jobs. Like the athletes mentioned previously, these contractors have lost the ability to deduct business production expenses like uniforms, tools, and safety clothin
against their wage income with the loss of two percent itemized deductions. These tradesmen may include construction workers, electricians, iron workers,
plumbers, etc.
If these wage-earning taxpayers could switch to independent contractors, it might be beneficial in order to deduct the expenses, but switching could prove difficul
California, for example, is trying to make it so more independent contractors will be considered employees.


 

TAXPAYERS WHO ENTERTAIN


Taxpayers who wine and dine or recruit clients and employees have lost many of their meal and entertainment deductions. Entertainment expenses such as
renting box seats or rooms at stadiums are no longer tax deductible. There is some debate in CPA circles if a meal expense for working out of town is 50 percent
deductible. Hopefully the IRS will provide more guidance on this deduction restriction before the end of the year.


There are many other tax changes to be aware of outside of those mentioned in this post. One of the best ways to keep informed is to read a lot of different notices
newsletters, updates, and publications.

The Attorneys and Accountants Retirement Act revived one more time 😉

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Per Keynesian economics, these are the good times and we are supposed to be paying back at least part of what we spent to stimulate the economy during the last rough time. It's weird how we always seem to forget that part.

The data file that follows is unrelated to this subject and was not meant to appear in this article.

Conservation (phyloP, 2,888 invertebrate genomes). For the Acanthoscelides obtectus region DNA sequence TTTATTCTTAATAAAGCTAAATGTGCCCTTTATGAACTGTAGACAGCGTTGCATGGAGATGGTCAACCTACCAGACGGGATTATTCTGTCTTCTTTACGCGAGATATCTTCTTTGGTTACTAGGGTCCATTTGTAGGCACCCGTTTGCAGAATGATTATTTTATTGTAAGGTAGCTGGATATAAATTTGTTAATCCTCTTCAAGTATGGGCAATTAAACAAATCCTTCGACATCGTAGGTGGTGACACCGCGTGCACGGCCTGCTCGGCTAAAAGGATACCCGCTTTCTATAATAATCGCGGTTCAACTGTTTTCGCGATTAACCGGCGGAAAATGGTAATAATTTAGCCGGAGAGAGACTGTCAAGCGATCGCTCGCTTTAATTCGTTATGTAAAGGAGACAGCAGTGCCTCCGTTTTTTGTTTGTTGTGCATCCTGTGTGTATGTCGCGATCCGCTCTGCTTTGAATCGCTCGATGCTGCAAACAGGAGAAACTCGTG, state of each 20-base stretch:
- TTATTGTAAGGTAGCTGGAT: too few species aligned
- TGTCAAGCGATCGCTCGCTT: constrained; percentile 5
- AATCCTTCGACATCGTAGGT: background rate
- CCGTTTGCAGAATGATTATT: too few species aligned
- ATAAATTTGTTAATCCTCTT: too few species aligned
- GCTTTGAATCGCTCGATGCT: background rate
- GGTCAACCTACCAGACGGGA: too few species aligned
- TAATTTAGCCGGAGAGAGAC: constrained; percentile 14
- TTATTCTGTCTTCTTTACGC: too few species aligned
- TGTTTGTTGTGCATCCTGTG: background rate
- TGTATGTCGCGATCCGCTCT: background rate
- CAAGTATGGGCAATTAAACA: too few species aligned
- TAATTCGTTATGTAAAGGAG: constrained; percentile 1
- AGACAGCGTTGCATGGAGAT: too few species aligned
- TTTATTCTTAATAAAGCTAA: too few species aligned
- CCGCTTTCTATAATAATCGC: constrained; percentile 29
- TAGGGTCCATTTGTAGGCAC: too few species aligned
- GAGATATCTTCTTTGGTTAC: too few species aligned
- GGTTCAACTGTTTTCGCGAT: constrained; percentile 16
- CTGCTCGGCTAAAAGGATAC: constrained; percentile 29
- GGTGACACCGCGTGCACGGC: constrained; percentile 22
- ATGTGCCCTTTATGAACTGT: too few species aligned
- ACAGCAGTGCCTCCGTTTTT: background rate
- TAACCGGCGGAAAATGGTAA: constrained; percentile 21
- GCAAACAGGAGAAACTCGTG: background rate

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2 hours ago, Roberts said:

Per Keynesian economics, these are the good times and we are supposed to be paying back at least part of what we spent to stimulate the economy during the last rough time. It's weird how we always seem to forget that part.

Seems so simple, doesn't it.

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He doesn’t mention expats that own foreign corporations. Regardless of size, they are expected to cough up a percentage of their E&P as a repatriation tax, Then if in a ‘low tax’ country, are subject to the GILTI tax for 2018 on. 

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I have a lot of non-profits who have a 990-T for gambling who are generally in the 15% corporate tax rate, they will now be in the 21% corporate rate and only get to use 80% of their NOL's. I find that frustrating because they aren't in the business to make a profit, every dollar they earn goes towards taxes, allowable expenses, and donating to good causes. They already pay more in gambling taxes, federal/ state corporate taxes, and other taxes on their profits than they actually get to donate. 

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I visit a Casino and they give me food and board. I wonder if they will be able to deduct the meals they give me. They also give me tickets to shows and other events.